An Answer to the Remarks and Recommendations of Her Majesty's Commissioners for Inquiring Into the State, &c. of the University of Cambridge So Far as They Relate to King's College: Addressed to the Right Honourable Lord Viscount Palmerston

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Seite 13 - Socage, the changing of one kind of temporal! services into other temporall services altereth neither the name nor the effect of the tenure ; so the changing of spiritual services into other spiritual services altereth neither the name nor the effect of the tenure. . And albeit the tenure in frankalmoigne is now reduced to a certaintie contained in the book of Common Prayer, yet seeing the original tenure was in frankalmoigne, and the change is by general!
Seite 13 - Since Littleton wrote, the lyturgye or book of Common Praier of celebrating divine service is altered. This alteration notwithstanding, yet the tenure in frankalmoigne remaineth ; and such prayers and divine service shall be said and celebrated, as now is authorized : yea, though the tenure be in particular, as Littleton hereafter (§ 137) saith, viz.
Seite 19 - Universities are not indigent, it must not be thought, therefore, that the poor have been robbed of their birthright . Rather the Universities, among other agencies, have so raised the condition of society, and mental cultivation is now so differently regarded, that persons intended for the learned professions are at present found only among the comparatively wealthy. Such persons, if elected for their merit to Fellowships and Scholarships, would most faithfully fulfil the main objects of founders,...
Seite 19 - Doubtless, colleges were eleemosynary foundations ; but their sole object was not, like that of an almshouse, to relieve indigence. They were intended, no doubt, to maintain scholars who were poor ; and in an age when learning was regarded as ignoble by the great, and when nearly all but the great were poor, persons willing to enter the University as students could hardly be found, except among the poor. If, in modern days, those who impart or seek education in the universities are not indigent,...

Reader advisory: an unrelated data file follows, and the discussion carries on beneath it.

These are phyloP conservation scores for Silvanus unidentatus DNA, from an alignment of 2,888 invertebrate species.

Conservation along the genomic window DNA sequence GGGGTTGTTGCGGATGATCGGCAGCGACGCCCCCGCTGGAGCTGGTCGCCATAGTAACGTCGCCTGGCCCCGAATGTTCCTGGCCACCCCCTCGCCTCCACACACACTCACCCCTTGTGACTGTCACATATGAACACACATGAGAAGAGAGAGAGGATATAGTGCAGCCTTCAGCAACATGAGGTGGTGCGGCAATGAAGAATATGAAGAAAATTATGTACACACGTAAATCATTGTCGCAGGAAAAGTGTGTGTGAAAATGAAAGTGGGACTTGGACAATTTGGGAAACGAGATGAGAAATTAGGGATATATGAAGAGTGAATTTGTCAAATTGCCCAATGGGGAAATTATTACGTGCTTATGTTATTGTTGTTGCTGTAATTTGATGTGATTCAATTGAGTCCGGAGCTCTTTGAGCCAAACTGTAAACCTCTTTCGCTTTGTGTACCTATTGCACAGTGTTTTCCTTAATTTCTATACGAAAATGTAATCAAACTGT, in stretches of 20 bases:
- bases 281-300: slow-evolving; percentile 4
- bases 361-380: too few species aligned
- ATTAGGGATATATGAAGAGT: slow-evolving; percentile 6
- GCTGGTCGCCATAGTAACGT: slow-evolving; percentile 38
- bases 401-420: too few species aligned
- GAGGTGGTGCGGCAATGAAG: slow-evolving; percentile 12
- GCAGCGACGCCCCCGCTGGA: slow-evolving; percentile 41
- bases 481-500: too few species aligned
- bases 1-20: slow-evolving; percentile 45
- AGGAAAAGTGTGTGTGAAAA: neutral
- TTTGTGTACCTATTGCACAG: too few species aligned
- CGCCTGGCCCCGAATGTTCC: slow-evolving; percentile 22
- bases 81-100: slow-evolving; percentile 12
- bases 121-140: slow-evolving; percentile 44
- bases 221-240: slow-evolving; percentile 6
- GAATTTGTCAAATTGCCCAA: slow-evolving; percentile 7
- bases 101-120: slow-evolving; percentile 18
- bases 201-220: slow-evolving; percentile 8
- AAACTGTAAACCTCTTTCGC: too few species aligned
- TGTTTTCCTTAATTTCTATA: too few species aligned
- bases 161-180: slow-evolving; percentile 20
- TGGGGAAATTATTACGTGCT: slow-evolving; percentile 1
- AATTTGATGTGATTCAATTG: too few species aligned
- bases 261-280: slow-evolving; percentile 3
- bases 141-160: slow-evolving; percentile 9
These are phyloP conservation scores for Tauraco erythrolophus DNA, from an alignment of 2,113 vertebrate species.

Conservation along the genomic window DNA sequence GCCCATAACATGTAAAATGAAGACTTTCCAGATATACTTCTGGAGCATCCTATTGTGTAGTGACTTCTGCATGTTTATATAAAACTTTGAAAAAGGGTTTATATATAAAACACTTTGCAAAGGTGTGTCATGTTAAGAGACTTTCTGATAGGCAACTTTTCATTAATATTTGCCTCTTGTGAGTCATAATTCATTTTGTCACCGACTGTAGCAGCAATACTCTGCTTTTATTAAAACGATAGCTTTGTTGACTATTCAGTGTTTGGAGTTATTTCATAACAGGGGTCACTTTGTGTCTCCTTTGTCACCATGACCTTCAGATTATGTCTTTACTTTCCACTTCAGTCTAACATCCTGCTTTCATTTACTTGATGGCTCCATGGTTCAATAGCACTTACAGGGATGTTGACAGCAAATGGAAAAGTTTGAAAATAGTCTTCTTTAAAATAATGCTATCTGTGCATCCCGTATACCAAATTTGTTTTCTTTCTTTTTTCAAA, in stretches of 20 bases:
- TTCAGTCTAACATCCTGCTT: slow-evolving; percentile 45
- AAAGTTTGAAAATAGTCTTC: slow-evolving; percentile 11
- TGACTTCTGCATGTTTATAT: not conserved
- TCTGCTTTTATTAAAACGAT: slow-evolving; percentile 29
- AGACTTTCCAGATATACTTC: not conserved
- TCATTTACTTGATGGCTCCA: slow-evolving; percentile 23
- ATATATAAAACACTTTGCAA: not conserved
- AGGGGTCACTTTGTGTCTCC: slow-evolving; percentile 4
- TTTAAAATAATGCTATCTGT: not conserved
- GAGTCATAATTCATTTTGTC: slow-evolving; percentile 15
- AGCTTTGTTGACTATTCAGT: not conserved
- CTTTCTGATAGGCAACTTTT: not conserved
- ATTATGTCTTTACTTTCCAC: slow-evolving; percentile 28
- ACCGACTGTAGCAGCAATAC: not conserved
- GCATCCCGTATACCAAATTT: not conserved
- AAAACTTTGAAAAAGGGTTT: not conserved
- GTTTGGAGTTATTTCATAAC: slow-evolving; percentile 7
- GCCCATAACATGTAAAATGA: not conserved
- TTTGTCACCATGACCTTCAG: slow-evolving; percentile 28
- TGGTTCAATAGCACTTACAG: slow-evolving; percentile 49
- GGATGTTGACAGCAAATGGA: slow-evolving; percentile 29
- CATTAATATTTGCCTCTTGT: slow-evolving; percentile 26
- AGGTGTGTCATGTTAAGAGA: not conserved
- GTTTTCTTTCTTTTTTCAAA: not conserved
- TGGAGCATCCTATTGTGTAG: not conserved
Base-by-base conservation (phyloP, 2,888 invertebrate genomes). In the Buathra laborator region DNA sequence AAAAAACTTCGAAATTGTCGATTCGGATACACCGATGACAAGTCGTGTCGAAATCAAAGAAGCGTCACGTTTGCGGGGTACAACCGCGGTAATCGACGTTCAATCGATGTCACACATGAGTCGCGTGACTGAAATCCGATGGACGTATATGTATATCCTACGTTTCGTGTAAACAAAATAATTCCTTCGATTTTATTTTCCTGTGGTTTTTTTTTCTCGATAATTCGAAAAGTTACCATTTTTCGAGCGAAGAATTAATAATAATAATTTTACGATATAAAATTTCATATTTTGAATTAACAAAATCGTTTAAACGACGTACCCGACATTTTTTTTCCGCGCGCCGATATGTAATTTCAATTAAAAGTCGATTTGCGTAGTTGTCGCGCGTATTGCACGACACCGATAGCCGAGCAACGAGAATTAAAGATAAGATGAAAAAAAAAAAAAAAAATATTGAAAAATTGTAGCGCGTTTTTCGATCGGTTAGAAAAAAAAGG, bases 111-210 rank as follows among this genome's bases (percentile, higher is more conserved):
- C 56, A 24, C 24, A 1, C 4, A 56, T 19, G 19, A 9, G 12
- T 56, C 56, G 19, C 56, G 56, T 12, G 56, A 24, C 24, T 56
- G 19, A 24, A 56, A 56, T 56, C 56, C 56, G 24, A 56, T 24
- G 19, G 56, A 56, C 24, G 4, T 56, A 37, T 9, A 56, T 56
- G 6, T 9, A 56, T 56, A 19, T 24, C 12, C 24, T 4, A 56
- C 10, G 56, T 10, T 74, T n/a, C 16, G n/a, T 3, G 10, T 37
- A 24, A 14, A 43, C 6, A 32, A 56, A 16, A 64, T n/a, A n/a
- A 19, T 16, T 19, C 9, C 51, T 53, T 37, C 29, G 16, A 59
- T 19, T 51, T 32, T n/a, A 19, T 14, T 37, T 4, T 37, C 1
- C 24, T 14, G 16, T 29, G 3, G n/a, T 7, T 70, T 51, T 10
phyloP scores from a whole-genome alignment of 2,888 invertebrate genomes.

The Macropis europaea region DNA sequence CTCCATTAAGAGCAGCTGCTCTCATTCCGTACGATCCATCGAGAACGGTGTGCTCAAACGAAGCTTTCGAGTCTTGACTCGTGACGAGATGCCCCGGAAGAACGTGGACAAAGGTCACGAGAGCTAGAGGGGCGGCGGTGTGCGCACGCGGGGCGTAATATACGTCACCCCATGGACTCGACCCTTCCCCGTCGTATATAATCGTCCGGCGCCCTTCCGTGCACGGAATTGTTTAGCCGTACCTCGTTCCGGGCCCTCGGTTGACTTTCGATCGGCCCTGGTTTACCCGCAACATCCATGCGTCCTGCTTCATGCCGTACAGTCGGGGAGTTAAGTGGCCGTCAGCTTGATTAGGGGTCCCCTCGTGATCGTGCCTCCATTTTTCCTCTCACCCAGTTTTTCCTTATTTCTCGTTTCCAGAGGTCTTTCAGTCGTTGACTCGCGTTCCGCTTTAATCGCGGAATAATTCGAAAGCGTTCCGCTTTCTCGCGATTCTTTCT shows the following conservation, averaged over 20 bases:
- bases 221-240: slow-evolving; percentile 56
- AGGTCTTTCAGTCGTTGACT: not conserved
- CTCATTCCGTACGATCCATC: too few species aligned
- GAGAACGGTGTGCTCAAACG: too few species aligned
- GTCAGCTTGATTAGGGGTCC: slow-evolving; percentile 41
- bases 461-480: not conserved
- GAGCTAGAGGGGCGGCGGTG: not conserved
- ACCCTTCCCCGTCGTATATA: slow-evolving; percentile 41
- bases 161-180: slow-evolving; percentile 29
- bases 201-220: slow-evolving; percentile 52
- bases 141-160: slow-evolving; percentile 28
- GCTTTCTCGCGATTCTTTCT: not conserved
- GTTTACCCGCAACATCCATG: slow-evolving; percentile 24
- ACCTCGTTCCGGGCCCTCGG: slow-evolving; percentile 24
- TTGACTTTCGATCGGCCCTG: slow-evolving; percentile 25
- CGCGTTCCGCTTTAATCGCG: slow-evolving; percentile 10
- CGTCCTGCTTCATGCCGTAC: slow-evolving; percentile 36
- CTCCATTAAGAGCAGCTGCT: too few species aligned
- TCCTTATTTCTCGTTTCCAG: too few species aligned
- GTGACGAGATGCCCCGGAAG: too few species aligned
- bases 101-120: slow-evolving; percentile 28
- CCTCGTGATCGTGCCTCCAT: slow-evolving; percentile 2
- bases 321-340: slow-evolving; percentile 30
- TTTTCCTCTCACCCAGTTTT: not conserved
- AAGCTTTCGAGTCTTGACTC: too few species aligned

Seite 13 - ... other temporal services altereth neither the name nor the effect of the tenure ; so the changing of spiritual services into other spiritual services Altereth neither the name nor the effect of the tenure. And albeit the tenure in frankalmoigne is now reduced to a certaintie contained in the book of Common Prayer, yet seeing the original tenure was in frankal197 FRANKINCENSE. 200 moigne, and the change is by general consent by authority of parliament, whercunto every man is party, the tenure remains...
Seite 8 - ... shall be thought to stand with equity and good conscience, according to the true intent and meaning of the donors and founders thereof...
Seite 19 - Foundations; but that sole object was not, like that of an Almshouse, to relieve indigence. They were intended, no doubt, to maintain Scholars, who were poor ; and in an age, when learning was regarded as ignoble by the great, and, when nearly all but the great were poor, persons willing to enter the University as Students, could hardly be found, except among the poor.
Seite 22 - Bench, b. 1713. In 1757 he was appointed attorney-general ; and in 1762 made chief justice of the common pleas. In 176~> he was created a peer, and the year following advanced to the dignity of lord chancellor.
Seite 13 - ... service is altered. This alteration notwithstanding, yet the tenure in frankalmoigne remaineth ; and such prayers and divine service shall be said and celebrated, as now is authorized : yea, though the tenure be in particular, as Littleton hereafter (§ 137) saith, viz. to sing a mass, &c., or to sing a placebo et dirige, yet if the tenant saith the prayers now authorized, it sufficcth.
Seite 15 - Downing, and afterwards to other relations in succession, and in failure thereof to build and found a College in this University, upon a plan to be approved by the two Archbishops and the Masters of St John's and Clare Hall. This direction was the reason for giving them the power which they possess in elections and other matters, by the charter and statutes. Sir George died in 1749, and Sir Jacob in...

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